Approved Mileage Allowance Payments

Small petrol cars lose out for the first time

12 November 2010

Workers who use their small petrol cars on business now find themselves out of pocket when claiming the statutory mileage allowance, AA Motoring Costs 2010 reveal. For the first time, motoring costs for all ranges of petrol cars exceed the tax-free limit.

Up until this year, an employee could buy a new small petrol car, use it for work and claim back a realistic motoring cost for that vehicle without losing out. The problem may also aggravate the widespread shortage of volunteer drivers, who drive vulnerable patients to hospital appointments, deliver meals on wheels and other community services.

 If they decide that it's not worth carrying on, crucial community services become threatened Under the Approved Mileage Allowance Payments (AMAP) scheme, employees can claim up to 40p a mile for the first 10,000 miles of using their own cars on company business before being taxed.

Based on latest pump prices and an average mileage of 10,000, a small petrol car costs just over 42p a mile to run, a small family car more than 52p and around 61.5p for a large family car. These costs include insurance, depreciation, maintenance and other outlay required to put and keep a car on the road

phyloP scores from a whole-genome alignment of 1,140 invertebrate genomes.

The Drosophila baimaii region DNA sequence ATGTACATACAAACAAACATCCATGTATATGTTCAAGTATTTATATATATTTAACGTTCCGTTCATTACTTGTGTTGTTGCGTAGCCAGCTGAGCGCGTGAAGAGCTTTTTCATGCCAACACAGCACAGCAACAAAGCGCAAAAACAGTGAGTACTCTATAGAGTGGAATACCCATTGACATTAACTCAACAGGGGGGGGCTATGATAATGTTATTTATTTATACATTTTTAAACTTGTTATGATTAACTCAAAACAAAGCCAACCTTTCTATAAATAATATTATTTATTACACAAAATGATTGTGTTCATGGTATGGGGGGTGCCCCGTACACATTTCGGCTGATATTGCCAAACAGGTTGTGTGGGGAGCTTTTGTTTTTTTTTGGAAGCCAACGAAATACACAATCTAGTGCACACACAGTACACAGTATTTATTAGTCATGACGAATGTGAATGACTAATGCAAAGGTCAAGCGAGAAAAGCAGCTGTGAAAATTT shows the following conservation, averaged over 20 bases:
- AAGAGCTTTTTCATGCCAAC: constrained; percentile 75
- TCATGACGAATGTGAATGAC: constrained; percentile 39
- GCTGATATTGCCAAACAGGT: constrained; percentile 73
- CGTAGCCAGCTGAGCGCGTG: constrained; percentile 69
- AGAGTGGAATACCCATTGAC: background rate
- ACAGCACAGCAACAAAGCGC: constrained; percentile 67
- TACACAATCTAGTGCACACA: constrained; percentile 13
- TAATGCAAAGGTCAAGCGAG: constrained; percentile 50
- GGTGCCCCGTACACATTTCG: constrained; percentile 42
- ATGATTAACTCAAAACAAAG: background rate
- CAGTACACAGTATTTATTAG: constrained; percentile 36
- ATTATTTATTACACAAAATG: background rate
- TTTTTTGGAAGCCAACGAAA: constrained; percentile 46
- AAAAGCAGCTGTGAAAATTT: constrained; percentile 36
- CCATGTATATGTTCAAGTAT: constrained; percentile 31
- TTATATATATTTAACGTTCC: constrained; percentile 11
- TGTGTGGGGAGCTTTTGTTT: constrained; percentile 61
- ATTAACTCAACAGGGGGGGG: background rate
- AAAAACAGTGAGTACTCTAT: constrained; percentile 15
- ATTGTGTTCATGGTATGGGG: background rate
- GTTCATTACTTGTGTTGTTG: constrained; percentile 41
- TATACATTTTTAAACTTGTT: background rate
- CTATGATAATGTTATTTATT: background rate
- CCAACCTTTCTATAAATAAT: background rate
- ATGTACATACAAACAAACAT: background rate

The AMAP allowance remains adequate for a small diesel car with typical motoring costs of just under 39p a mile. A small family diesel costs 53p a mile to run and a large family one 59p a mile.

Comment

"This is yet another squeeze on the drivers' pocket, courtesy of more tax, higher fuel costs, dearer insurance and poorer second-hand values. With VAT rising 2.5% next year and fuel prices heading up, the strain will get worse," says Edmund King, the AA's president.

"Once the actual motoring cost tops the tax threshold and an employer agrees to pay it, an employee loses at least a fifth of the excess above 40p a mile to tax – leaving them out of pocket. If companies had to provide cars for these workers, the firms would no longer be insulated from the extra costs their employees are now having to bear.

"For volunteer drivers, who jeopardise the non-profit car-sharing status of their insurance if they claim above the tax threshold, the picture is even more gloomy. If they decide that it's not worth carrying on, crucial community services become threatened.

"Certainly, for good Samaritan drivers, there is a clear need to raise the tax threshold, particularly as there is no threat to Treasury income."

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10 November 2010